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31 Cards in this Set

  • Front
  • Back
2 divisions of the Autonomic Nervous System
-Sympathetic Nervous System
-Parasympathetic Nervous System
2 divisions of the Efferent Nervous System
-Somatic Nervous System
-Autonomic Nervous System
2 divisions of the Peripheral Nervous System
-Afferent Nervous System
-Efferent Nervous System
2 types of cell processes
2 types of inhibiting neurotransmitters
2 types of triggering neurotransmitters
Action Potential
-rapid depolarization of the cell membrane that results in the propogation of the nerve impulse along the membrane
-takes sodium ions into the cell and puts potassium ions outside of the cell, depolarizing the surface
Afferent Nervous System
-contains neurons that carry information from receptors in the body to the Central Nervous System (to the spinal cord, then to the brain)
-sensory nerves
Afferent Neurons
-sensory neurons
-taking messages toward the CNS from the body
Autonomic Nervous System
-operates without conscious control
-deals with involuntary functions (secreting stomach acid, etc)
-involves 2-nerve chains (at least 2 nerves in a chain) - oin together in ganglion where 2nd nerve of the 2-nerve chain joins up with the 1st nerve
-take messages away from the cell body to other parts of the body or adjacent neurons
-only one per neuron, although it ends in a number of branches
Central Nervous System
consists of all neurons (specifically cell bodies) located in the brain and the spinal cord
-bring messages toward the cell body
-multiple on most neurons
Efferent Nervous System
-carries information from the brain to the spinal cord then out to the muscles to cause contractions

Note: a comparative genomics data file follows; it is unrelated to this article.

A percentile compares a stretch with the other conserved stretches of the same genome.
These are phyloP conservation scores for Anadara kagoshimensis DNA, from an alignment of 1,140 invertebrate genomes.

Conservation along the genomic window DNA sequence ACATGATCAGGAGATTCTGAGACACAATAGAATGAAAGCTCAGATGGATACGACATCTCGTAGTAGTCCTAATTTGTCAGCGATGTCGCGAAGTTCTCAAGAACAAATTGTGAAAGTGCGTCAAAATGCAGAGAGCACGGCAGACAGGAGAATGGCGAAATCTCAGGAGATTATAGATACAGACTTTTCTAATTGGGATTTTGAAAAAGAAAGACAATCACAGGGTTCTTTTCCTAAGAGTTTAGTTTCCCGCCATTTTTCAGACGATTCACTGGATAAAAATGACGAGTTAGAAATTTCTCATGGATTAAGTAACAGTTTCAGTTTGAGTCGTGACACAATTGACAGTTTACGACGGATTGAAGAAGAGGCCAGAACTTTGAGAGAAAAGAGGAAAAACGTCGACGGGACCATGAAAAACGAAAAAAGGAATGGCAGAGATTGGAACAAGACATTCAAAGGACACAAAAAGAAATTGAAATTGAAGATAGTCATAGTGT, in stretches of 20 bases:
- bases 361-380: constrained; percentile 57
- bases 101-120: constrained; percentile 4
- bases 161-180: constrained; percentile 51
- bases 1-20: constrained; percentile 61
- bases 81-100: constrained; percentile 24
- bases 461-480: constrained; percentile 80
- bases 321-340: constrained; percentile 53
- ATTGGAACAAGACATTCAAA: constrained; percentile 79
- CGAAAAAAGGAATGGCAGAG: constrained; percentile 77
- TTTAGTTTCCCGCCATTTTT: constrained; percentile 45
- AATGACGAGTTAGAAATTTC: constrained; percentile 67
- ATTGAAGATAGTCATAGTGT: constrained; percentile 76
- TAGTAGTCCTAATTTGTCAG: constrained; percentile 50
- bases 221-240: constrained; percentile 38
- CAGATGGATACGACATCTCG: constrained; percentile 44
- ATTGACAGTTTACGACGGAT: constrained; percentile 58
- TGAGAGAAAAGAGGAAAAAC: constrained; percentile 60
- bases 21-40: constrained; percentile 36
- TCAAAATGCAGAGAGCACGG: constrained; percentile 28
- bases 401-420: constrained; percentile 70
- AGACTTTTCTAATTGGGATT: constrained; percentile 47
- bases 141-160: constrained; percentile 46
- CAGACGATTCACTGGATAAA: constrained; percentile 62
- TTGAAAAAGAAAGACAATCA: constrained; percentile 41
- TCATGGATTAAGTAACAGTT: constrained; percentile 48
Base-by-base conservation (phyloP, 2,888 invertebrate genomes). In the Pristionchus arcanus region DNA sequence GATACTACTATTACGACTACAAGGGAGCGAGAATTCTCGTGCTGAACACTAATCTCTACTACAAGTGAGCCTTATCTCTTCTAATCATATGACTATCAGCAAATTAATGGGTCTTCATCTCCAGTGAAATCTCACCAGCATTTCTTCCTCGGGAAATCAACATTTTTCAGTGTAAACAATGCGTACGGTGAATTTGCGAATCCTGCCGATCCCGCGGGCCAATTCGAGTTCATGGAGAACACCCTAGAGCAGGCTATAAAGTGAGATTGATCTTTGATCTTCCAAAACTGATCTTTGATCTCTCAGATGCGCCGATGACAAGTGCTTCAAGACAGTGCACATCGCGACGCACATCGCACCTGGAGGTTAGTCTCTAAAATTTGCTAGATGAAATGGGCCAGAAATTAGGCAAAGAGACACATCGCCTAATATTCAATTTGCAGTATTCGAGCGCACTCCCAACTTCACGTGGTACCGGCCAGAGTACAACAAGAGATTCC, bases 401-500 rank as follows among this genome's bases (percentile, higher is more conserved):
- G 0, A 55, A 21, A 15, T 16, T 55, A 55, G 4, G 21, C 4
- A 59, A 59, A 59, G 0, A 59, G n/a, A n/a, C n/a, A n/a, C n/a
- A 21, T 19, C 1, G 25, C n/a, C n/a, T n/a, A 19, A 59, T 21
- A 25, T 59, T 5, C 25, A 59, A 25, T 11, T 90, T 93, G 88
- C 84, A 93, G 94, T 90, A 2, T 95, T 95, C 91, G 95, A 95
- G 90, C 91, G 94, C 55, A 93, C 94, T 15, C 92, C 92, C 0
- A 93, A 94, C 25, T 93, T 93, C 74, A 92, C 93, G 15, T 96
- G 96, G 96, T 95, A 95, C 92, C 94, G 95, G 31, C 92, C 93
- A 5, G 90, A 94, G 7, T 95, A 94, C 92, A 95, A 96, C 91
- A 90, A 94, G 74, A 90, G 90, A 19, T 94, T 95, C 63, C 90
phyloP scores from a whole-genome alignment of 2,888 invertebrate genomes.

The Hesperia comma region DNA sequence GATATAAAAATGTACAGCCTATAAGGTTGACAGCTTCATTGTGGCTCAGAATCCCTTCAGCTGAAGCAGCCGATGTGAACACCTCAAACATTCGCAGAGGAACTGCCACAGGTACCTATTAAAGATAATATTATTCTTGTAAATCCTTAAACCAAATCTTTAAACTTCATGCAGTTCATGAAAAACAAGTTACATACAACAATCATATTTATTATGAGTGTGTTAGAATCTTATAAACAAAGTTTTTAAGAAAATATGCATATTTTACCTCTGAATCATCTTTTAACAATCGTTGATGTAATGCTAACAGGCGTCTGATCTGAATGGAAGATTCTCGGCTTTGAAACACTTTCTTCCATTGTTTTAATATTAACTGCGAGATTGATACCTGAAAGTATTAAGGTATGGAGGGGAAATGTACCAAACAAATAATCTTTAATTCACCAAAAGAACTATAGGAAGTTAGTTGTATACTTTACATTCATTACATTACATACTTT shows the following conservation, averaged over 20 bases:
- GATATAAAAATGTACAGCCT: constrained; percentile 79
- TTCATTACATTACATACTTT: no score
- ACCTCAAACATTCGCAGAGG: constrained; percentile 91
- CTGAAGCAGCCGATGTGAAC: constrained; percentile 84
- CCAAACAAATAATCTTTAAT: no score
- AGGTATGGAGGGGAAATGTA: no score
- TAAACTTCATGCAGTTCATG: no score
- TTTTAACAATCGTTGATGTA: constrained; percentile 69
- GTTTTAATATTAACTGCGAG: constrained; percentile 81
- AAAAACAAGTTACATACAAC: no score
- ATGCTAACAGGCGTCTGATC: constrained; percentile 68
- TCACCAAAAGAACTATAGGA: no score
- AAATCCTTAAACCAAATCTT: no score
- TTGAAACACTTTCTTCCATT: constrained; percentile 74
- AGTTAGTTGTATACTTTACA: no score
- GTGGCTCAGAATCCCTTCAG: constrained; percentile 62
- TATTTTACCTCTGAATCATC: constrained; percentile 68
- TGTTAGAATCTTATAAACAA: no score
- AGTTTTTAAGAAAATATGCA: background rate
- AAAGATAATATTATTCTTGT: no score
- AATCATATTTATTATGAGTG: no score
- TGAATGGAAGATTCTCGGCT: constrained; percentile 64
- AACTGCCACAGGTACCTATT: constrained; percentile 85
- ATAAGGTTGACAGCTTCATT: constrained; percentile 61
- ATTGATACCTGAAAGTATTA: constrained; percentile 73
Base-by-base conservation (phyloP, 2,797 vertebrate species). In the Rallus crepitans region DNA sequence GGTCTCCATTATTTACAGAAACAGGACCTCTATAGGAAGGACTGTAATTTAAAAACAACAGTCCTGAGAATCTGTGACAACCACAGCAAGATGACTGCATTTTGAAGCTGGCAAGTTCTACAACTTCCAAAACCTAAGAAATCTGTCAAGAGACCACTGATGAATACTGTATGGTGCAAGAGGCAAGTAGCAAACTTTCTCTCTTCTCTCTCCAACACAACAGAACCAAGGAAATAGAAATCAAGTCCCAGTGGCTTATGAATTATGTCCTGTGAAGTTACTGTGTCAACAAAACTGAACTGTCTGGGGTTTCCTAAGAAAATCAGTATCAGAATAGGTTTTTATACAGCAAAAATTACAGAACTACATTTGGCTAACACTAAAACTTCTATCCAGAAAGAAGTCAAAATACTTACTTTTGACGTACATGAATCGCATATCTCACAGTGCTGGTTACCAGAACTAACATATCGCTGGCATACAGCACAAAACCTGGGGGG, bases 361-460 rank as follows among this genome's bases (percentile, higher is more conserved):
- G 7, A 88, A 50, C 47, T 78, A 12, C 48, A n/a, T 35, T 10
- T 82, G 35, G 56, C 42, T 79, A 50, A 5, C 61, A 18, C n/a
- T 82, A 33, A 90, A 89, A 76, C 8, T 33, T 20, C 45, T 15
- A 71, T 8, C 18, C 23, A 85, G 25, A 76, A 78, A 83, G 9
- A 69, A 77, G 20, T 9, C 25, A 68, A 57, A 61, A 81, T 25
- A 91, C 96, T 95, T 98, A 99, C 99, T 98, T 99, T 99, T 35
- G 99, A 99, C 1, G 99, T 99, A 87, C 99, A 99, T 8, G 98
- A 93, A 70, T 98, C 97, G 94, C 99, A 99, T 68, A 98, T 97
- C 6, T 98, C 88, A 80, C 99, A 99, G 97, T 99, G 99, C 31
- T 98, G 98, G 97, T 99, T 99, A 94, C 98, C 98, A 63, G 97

-motor nerves
Efferent Neurons
-motor neurons
-taking messages away from the CNS to the body
accumulation of neuron cell bodies outside the central nervous system
General Neurons/Nerves
conduct impulses from the entire body or areas of the outer body
Nerve Impulse
term that describes messages being transferred by the dendrites and axons
Nervous System
an organization of neurons in the body
-nerve cells
-the functional unit of the nervous system
-chemical agent from the neuron that is discharged with the arrival of the action potential
-diffuses across the synapse and binds to receptors on another cell's membrane
-trigger or inhibit an action potential
Parasympathetic Nervous System
-craniosacral visceral efferent (found in the cranial and sacral nerves)
-“rest and digest”
-nerves trigger decrease in heart rate and respiration; increase in GI function, increase in saliva, etc
Parts of a neuron
-cell body (contains the nucleus)
-cell processes (branchlike structures that extend away from or toward the cell body)
Peripheral Nervous System
-consists of neurons (specifically cell bodies) located between the CNS and the muscles and glands of the body
-neurons (cell bodies) located outside of the brain or spinal cord
Resting Potential
charge difference between the fluid outside and inside a cell that results in differences in the distribution of ions
Somatic Nerves
-all nerves controlling the muscular system and external sensory receptors
-external sense organs (including skin) are receptors
Somatic Nervous System
-neurons of the outer body
-go to muscles and receptors in the skins
-includes all nerves controlling the muscular system an external sensory receptors
-cause external muscles to contract (voluntary)
Special Neurons/Nerves
describes neurons that conduct stimuli from the special senses
-sense of taste
-sense of smell
-sense of sight
-sense of hearing
Sympathetic Nervous System
-thoracolumbar visceral efferent (found in the thoracic and lumbar nerves)
-“fight or flight”
-nerves trigger decrease in saliva, increase in heart rate, increase in respiration rate, dilation of pupils, shutting down of gastrointestinal system, etc...
-area of message transfer
-located between adjacent neurons where 2 neurons make contact
-between dendrites and axons of 2 different neurons
Visceral Nerves
all nerves controlling organs (ie: heart, intestines, lungs...) and glands (ie: salivary glands...)